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We must do more

Editorials

6/7/2019, 6 a.m. | Updated on 6/10/2019, 11:02 a.m.
What does it take to tighten gun laws in Virginia? How many people have to die before the Virginia General ...

Until he leaves office, Gov. Northam will have to bear the scrutiny of Virginians questioning his motives in light of his past. But while he remains in office, we believe he is taking needed critical steps to move Virginia forward, particularly when it comes to gun violence.

The vigils and memorials for Markiya Dickson and the victims in Virginia Beach cannot bring back the dead. But they can help change the hearts and minds of the unmoved and hopefully spur the legislature to action.

It has been 12 years since the mass shooting at Virginia Tech in which a gunman killed 33. More than 1,000 Virginians perished from gun violence in 2017. Virginia communities logged 391 homicides in 2018, with 18 of them occurring in Virginia Beach. Richmond has had 25 homicides so far this year, including many by gun violence. The slaughter on college campuses, at municipal centers, schools and movie theaters and on the streets and playgrounds of our communities should not become our new normal.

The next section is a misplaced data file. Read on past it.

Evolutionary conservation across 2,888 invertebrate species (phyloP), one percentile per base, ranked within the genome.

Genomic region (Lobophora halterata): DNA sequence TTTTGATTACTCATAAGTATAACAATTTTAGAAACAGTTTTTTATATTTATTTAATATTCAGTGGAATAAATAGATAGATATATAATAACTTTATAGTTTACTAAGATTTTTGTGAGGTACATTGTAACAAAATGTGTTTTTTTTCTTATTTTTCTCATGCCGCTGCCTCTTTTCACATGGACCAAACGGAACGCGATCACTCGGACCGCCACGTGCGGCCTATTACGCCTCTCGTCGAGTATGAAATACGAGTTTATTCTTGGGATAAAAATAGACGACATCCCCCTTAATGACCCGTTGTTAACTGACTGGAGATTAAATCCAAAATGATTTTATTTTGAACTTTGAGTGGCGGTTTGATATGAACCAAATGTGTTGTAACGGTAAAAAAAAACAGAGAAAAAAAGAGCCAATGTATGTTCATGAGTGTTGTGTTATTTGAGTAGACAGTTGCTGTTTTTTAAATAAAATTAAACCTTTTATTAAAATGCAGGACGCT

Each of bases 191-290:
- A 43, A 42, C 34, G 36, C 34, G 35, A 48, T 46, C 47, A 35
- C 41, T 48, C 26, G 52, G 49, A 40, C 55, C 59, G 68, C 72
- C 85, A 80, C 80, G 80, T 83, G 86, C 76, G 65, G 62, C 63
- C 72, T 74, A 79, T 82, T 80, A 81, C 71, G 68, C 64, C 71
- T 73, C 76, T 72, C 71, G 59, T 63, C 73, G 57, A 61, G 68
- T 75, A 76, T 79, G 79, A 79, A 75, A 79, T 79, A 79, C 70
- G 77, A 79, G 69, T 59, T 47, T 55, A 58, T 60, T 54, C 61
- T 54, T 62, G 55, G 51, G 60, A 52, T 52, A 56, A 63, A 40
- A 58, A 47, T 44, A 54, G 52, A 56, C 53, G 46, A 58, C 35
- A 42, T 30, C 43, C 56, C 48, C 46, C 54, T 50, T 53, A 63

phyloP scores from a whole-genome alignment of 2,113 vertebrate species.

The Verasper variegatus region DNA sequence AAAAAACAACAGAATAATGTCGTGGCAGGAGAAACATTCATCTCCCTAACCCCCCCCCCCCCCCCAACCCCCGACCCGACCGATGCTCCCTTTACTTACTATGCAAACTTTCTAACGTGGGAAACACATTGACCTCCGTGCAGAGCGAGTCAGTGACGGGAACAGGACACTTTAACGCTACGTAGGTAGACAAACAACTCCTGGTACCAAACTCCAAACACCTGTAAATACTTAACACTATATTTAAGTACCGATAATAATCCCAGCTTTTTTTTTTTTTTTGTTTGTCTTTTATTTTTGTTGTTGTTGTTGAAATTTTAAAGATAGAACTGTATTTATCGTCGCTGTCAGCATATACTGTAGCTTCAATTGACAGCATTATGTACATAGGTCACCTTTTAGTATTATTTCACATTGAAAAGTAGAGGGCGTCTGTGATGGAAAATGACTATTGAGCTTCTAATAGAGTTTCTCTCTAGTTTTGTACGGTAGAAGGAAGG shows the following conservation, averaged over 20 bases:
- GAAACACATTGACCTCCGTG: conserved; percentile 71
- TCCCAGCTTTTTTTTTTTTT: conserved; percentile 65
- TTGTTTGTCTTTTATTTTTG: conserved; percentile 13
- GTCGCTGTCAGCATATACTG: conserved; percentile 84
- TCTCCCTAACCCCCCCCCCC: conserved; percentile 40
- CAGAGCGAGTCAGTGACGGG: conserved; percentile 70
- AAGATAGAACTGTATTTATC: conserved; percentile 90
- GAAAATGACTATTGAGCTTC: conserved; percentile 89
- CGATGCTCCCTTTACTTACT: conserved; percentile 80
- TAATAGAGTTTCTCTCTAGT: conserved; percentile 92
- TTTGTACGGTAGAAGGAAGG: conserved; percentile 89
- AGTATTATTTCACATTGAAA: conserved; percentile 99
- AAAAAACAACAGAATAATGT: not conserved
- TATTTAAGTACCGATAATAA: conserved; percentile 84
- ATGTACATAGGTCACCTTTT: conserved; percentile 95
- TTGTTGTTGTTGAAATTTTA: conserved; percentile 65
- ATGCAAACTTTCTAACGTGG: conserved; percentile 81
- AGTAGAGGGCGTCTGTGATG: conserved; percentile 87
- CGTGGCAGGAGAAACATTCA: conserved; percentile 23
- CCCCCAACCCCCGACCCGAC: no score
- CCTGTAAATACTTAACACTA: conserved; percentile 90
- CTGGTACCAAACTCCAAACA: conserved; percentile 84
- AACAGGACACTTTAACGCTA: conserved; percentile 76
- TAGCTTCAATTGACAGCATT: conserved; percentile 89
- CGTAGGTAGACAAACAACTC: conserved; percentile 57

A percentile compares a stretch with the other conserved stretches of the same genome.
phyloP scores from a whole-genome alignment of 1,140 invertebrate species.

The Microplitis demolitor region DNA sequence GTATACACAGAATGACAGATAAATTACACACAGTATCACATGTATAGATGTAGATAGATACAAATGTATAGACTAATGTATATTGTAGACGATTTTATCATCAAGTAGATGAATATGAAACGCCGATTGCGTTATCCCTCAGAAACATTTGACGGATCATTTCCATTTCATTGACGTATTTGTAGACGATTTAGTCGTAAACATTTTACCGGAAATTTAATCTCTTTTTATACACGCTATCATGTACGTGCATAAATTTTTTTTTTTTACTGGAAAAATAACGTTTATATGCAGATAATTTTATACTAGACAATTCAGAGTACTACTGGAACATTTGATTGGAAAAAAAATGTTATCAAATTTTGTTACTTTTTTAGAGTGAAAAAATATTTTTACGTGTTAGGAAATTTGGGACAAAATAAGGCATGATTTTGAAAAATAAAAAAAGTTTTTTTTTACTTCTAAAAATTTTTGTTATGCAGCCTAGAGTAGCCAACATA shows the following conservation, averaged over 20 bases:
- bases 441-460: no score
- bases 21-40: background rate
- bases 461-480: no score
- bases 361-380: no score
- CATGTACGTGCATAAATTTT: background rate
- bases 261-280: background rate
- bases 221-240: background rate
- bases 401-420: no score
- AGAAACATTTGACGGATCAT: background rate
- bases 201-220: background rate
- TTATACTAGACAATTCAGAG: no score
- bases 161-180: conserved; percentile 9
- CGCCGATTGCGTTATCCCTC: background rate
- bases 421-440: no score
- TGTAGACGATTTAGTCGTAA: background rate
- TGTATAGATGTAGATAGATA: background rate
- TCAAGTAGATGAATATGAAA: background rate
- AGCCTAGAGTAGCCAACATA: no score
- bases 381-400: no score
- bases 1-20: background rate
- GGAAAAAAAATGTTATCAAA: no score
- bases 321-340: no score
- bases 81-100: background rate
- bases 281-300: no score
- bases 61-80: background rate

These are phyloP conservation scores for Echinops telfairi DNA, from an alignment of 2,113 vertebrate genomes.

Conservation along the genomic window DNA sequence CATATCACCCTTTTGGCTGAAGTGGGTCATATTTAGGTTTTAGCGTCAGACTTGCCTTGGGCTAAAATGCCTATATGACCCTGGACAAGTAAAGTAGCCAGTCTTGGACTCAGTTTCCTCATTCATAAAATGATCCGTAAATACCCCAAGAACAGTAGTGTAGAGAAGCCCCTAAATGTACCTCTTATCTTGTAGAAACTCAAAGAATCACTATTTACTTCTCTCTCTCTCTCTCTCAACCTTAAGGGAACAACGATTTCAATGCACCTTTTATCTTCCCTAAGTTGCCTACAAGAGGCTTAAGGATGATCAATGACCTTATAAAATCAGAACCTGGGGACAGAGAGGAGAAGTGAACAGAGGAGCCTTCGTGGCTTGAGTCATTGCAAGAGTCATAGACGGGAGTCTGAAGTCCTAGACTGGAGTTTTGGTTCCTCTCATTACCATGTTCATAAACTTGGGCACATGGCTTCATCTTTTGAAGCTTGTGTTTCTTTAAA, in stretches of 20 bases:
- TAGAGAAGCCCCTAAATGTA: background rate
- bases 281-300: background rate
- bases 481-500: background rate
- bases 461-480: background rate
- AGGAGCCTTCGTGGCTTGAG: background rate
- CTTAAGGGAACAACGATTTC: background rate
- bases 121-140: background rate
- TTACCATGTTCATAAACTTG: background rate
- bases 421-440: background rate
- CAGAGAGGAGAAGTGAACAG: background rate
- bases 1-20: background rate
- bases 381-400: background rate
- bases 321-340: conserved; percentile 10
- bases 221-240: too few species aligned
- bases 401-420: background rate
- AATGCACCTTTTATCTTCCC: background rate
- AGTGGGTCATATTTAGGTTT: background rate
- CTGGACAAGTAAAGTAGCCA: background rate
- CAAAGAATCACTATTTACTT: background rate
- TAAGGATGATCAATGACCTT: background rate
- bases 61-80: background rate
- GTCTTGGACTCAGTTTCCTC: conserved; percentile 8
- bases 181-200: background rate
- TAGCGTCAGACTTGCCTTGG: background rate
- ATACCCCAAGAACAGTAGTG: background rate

On Monday, nearly 100 people stood outside the Williamsburg office of Senate Majority Leader Tommy Norment holding signs demanding tougher gun laws. Sen. Norment, a Republican, has helped the GOP sandbag gun control efforts led by Democrats.

Many in the crowd were women and members of Moms Demand Action, a group seeking “gun sense in America.” Jeanette Richardson, who saw her son die in the street in Newport News about 15 years ago, was with the protesters, many of whom also have lost loved ones to gun violence.

“I’m asking for (Sen. Norment) to hear the voices of these people who are locked into a perpetual scream for the rest of their life,” she told The Virginia Gazette. “When you lose someone to this type of random violence, there’s never going to be peace of mind.”

She said while she knows Sen. Norment has never listened before, “I just want him to hear and feel — this is a life sentence for this community.”

It’s long past time for our state lawmakers to take action.